Ever since Phil Iacangelo began gardening along the canal of his South Bethany home, he’s noticed a greater sense of community on York Road.
Watering the daisies, daylilies, coxcomb and crape myrtle early in the morning, Iacangelo is often greeted by joggers, cyclists and pedestrians.
His public garden not only starts conversations, but this year it won the Adopt-A-Canal 4th annual decorating contest.
Sponsored by the Community Enhancement Committee (CEC), the Adopt-A-Canal program lets residents take ownership and beautify their neighborhood.
“I think Phil adopted it about 40 years ago when we first moved here. He loves it,” said his wife, Cicily.
“Not only are we beautifying canal ends, but I’ve noticed people in the neighborhood, they’re replanting flowers in their homes,” Phil Iacangelo said. “They’re trying to beautify. You’ve developed a pride in South Bethany.”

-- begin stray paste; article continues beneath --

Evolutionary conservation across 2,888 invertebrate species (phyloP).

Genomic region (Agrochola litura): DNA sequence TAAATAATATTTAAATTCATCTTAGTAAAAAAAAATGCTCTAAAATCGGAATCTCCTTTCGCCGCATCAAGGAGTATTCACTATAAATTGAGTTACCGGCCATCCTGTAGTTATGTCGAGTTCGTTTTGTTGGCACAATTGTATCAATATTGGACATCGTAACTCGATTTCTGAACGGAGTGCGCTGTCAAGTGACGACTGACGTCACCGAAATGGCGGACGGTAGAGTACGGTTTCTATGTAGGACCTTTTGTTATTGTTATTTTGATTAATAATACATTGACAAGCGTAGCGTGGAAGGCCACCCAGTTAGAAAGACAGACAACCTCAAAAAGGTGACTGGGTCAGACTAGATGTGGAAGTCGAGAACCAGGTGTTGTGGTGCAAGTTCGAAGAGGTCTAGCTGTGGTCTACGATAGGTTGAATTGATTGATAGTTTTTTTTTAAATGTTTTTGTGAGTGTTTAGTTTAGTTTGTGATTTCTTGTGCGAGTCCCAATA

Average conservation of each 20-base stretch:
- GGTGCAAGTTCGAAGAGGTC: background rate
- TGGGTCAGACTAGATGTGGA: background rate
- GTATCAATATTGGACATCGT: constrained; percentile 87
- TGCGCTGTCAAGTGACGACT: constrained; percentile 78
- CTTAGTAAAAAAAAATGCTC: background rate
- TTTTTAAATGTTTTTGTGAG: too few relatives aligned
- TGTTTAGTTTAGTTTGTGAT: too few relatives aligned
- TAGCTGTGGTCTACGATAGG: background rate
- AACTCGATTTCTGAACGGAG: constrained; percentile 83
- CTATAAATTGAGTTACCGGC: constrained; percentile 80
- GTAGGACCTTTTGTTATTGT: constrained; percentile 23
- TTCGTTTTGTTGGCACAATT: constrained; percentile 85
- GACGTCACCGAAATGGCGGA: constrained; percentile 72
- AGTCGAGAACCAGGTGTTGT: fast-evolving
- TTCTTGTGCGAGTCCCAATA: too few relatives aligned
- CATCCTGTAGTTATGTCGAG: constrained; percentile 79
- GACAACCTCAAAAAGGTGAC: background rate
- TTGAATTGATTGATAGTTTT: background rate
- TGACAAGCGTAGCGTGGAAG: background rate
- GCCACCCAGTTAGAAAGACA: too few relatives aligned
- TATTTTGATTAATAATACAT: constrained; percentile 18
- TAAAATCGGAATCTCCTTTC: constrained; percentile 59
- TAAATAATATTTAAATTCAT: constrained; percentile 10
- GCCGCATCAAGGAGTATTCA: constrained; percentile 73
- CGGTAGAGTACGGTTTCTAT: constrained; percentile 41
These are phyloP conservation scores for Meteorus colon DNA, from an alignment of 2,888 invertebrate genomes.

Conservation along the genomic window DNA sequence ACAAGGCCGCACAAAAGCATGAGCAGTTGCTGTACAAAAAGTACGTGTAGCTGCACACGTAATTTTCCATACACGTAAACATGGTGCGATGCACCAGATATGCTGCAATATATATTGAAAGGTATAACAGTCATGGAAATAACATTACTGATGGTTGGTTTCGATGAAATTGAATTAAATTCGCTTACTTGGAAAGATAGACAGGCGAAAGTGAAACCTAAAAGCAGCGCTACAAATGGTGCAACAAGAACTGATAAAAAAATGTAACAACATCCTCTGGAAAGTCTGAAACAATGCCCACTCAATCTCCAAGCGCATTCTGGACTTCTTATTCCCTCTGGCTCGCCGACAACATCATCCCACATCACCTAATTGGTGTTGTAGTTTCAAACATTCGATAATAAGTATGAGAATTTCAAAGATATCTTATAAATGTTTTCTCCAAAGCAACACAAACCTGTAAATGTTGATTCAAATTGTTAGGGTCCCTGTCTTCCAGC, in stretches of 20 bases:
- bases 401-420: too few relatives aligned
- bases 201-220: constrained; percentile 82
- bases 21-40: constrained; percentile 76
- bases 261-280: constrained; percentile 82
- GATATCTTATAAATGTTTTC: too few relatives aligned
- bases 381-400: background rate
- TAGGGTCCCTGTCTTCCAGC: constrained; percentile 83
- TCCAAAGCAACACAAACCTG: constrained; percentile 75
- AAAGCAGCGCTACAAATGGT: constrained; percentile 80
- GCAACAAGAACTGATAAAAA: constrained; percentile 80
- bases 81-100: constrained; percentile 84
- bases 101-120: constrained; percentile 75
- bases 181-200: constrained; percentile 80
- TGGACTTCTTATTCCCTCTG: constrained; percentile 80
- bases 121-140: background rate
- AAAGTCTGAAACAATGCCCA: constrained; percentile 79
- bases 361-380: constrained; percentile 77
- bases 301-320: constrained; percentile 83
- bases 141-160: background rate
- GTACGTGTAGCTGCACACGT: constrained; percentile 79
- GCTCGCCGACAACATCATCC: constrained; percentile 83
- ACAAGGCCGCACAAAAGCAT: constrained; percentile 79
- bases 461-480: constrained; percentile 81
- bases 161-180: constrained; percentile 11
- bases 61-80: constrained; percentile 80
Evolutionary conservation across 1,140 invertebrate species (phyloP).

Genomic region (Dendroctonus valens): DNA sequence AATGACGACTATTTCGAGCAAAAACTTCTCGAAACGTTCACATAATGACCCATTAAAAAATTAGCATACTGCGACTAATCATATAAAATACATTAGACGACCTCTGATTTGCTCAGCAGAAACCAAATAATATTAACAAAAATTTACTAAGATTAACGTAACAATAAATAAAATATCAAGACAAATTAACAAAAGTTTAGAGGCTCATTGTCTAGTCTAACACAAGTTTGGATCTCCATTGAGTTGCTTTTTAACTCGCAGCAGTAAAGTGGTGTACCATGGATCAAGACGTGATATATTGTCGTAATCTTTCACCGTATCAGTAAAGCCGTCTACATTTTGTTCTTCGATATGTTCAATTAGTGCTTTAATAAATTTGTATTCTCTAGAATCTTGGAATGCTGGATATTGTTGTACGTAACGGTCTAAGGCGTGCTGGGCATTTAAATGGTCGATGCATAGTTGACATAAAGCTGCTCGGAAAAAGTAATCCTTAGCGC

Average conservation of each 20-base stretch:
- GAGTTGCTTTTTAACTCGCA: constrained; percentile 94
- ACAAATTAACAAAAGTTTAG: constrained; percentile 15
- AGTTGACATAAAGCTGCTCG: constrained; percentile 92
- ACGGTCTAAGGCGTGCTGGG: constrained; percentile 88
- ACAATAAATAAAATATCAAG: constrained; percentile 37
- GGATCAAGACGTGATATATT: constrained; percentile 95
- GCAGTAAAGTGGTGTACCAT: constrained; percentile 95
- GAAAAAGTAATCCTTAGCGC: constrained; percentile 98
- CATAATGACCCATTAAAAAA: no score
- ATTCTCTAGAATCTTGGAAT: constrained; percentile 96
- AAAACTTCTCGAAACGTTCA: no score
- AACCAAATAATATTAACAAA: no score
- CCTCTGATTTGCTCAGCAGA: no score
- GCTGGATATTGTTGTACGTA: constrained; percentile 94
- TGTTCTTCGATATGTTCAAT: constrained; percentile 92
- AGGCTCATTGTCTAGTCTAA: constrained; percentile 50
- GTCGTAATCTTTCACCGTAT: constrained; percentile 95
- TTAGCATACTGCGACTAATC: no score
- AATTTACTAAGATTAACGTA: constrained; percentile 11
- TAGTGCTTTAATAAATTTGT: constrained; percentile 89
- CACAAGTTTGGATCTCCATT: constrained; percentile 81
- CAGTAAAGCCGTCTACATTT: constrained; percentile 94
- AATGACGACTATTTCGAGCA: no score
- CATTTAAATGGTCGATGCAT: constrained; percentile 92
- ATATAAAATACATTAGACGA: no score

“It’s contagious. People pick themselves up to the [standard],” said Sue Callaway, SB councilmember and CEC chairperson.
Iacangelo credited Callaway for encouraging beautification of the town.
Of 48 canals in South Bethany, the participation rates have quadrupled to 26 active canal adoptions.
“Sometimes it sounds like a big undertaking,” Callaway said, but if there is just one leader, it’s easier to get helpers.
“People are getting to know each other,” Callaway added. “It gives you a conversation … that’s what we’re trying to create. More a sence of community [not just a summer residence]. I think more people are spending even more time down here. They want nicer things.”
Residents enjoy adding various features, from park benches to doggy water bowls.
Carol Stevenson of Bayshore Drive won second place, and third place was Pat Weisgerber of Peterson Drive.
Earning gift certificates to Lord’s Landscaping, canal winners get consulting and more supplies to beautify the neighborhood.
The best way to begin beautification is to just start digging.
“Start small. Get it to an empty palette, then bite off what you can chew,” said Michael Lord, who enjoys working with the community.
He recommended using native plants that need less fertilizer or attention.